Post-Treatment Rehabilitation and Recovery

Rehabilitation begins soon after the surgery and will continue for several months. The primary goal is to return to your normal activities during the day without pain or swelling. The conditioning program is designed to help you attain this goal. It is important to follow the specific instructions your doctor gives you. Rehabilitation programs for ACL injuries have changed over the years. “Start low, go slow” is a good rule of thumb during the rehabilitation of your knee. It is important to work with your doctor and therapist to find the right balance of rest and rehabilitation. Many athletes in the past have had complications because they tried to advance their rehabilitation too quickly. Adherence to this principle will suppress long-term joint degeneration and will foster a positive attitude towards rehabilitation. A progression can be seen in the program that follows. This is only a guideline and the program should be changed to fit your specific needs, which should be determined by you and your therapist. An example of an ACL ruptured knee rehabilitation program developed for a National Level Footballer can be seen in the next section. During this program and the rehabilitation progression, there is something that we must avoid and is specific to the type of surgery performed, which is an ACL reconstruction.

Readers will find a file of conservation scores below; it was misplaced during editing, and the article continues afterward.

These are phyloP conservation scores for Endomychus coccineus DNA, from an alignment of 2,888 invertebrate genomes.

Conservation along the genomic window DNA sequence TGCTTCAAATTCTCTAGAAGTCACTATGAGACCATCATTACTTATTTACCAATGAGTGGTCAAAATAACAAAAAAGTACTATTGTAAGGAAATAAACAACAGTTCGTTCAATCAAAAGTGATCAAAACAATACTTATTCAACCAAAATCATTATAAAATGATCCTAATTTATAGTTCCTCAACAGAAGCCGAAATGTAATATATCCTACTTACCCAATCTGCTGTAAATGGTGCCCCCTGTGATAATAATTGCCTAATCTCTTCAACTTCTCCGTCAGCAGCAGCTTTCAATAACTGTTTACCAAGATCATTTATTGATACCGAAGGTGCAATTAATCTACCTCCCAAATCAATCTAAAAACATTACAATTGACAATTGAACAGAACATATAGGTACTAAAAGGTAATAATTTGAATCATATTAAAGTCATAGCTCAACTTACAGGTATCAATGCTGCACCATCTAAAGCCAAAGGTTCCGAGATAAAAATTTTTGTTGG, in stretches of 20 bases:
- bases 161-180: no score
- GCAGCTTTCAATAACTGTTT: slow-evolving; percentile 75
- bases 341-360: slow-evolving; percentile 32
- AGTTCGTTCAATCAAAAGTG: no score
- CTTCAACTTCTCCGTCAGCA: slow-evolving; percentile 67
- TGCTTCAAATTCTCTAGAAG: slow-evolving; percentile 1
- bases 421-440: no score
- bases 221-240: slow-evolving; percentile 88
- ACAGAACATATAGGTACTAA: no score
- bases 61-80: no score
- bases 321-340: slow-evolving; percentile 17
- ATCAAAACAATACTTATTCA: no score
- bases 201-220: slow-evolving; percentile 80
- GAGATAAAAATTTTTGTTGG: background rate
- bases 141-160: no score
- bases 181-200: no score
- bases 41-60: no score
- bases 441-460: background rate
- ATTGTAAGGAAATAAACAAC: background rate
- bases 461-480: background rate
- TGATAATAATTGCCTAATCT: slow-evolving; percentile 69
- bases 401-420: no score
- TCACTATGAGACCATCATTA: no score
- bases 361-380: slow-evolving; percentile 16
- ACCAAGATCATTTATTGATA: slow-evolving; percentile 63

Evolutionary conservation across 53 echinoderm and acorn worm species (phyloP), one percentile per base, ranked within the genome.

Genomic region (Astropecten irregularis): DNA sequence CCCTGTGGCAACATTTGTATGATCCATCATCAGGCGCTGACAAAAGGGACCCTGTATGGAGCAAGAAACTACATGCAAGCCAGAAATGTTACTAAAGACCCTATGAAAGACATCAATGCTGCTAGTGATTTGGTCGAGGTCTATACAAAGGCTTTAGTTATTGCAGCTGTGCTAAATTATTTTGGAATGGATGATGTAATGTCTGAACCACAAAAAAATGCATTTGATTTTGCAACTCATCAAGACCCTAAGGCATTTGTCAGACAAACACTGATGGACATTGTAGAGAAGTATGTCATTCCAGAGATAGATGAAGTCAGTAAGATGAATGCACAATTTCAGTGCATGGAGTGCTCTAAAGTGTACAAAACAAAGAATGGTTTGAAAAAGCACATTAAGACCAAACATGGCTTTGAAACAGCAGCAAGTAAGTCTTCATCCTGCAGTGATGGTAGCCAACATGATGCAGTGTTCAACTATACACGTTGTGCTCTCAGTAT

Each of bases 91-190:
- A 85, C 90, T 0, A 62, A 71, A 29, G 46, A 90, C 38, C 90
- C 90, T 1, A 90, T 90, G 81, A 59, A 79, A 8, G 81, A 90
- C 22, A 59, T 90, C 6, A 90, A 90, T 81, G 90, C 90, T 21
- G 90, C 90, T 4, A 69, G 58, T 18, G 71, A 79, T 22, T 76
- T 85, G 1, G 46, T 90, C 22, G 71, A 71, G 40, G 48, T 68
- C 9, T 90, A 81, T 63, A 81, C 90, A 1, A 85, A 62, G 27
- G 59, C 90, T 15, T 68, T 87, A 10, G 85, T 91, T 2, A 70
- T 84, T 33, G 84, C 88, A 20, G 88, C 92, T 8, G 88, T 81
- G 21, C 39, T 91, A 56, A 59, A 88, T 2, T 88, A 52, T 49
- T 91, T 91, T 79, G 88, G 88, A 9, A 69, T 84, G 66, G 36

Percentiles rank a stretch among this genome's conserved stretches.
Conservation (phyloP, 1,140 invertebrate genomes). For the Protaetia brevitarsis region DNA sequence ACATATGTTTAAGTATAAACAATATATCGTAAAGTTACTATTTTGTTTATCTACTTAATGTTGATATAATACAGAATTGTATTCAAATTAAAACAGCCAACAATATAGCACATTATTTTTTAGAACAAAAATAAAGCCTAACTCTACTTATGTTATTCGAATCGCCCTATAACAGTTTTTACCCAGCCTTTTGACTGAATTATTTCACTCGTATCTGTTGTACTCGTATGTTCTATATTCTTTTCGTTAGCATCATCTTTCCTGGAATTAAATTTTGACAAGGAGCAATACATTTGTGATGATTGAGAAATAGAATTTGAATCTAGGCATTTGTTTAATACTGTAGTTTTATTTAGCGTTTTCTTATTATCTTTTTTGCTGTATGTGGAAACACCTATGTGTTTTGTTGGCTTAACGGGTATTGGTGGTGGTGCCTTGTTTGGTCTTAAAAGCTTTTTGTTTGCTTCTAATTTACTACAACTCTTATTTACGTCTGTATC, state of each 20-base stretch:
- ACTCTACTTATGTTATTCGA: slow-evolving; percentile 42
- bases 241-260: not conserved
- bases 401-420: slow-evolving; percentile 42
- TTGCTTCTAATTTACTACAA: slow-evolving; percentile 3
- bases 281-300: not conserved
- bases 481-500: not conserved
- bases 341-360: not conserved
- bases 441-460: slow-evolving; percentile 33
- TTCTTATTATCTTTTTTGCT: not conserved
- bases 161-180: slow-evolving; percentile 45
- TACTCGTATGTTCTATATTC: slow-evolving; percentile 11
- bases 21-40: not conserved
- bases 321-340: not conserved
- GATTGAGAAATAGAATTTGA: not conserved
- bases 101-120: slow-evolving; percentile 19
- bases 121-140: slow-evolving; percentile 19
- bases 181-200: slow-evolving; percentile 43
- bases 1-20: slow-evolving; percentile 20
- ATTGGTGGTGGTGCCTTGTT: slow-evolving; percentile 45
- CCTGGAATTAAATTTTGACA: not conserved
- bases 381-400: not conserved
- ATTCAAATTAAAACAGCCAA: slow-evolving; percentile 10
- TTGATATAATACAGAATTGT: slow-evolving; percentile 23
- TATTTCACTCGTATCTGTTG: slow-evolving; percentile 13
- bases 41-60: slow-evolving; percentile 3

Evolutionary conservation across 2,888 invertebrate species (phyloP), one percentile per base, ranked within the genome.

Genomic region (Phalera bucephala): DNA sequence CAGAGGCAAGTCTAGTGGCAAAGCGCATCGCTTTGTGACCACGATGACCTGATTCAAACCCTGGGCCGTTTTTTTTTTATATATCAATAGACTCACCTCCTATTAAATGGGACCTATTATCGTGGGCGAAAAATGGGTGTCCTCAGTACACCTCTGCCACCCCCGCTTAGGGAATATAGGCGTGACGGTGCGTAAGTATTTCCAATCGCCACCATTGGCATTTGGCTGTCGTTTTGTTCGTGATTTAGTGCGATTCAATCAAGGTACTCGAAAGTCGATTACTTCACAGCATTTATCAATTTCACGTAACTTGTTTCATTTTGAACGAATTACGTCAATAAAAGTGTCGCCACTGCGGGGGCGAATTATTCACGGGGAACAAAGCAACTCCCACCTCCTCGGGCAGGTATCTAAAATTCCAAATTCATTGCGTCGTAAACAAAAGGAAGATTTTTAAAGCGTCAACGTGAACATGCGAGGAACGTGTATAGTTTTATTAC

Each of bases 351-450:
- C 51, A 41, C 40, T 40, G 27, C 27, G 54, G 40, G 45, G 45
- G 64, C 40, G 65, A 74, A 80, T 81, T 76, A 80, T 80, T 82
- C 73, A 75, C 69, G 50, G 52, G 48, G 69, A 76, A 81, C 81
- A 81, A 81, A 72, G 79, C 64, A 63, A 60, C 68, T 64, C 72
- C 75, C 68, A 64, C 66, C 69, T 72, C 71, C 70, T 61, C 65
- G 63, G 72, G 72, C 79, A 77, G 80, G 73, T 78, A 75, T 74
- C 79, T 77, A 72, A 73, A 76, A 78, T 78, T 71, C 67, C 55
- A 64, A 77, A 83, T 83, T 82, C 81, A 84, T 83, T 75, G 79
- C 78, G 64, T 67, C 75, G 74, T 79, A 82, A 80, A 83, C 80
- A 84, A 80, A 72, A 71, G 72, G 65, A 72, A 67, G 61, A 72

Rehabilitation Exercises and Therapies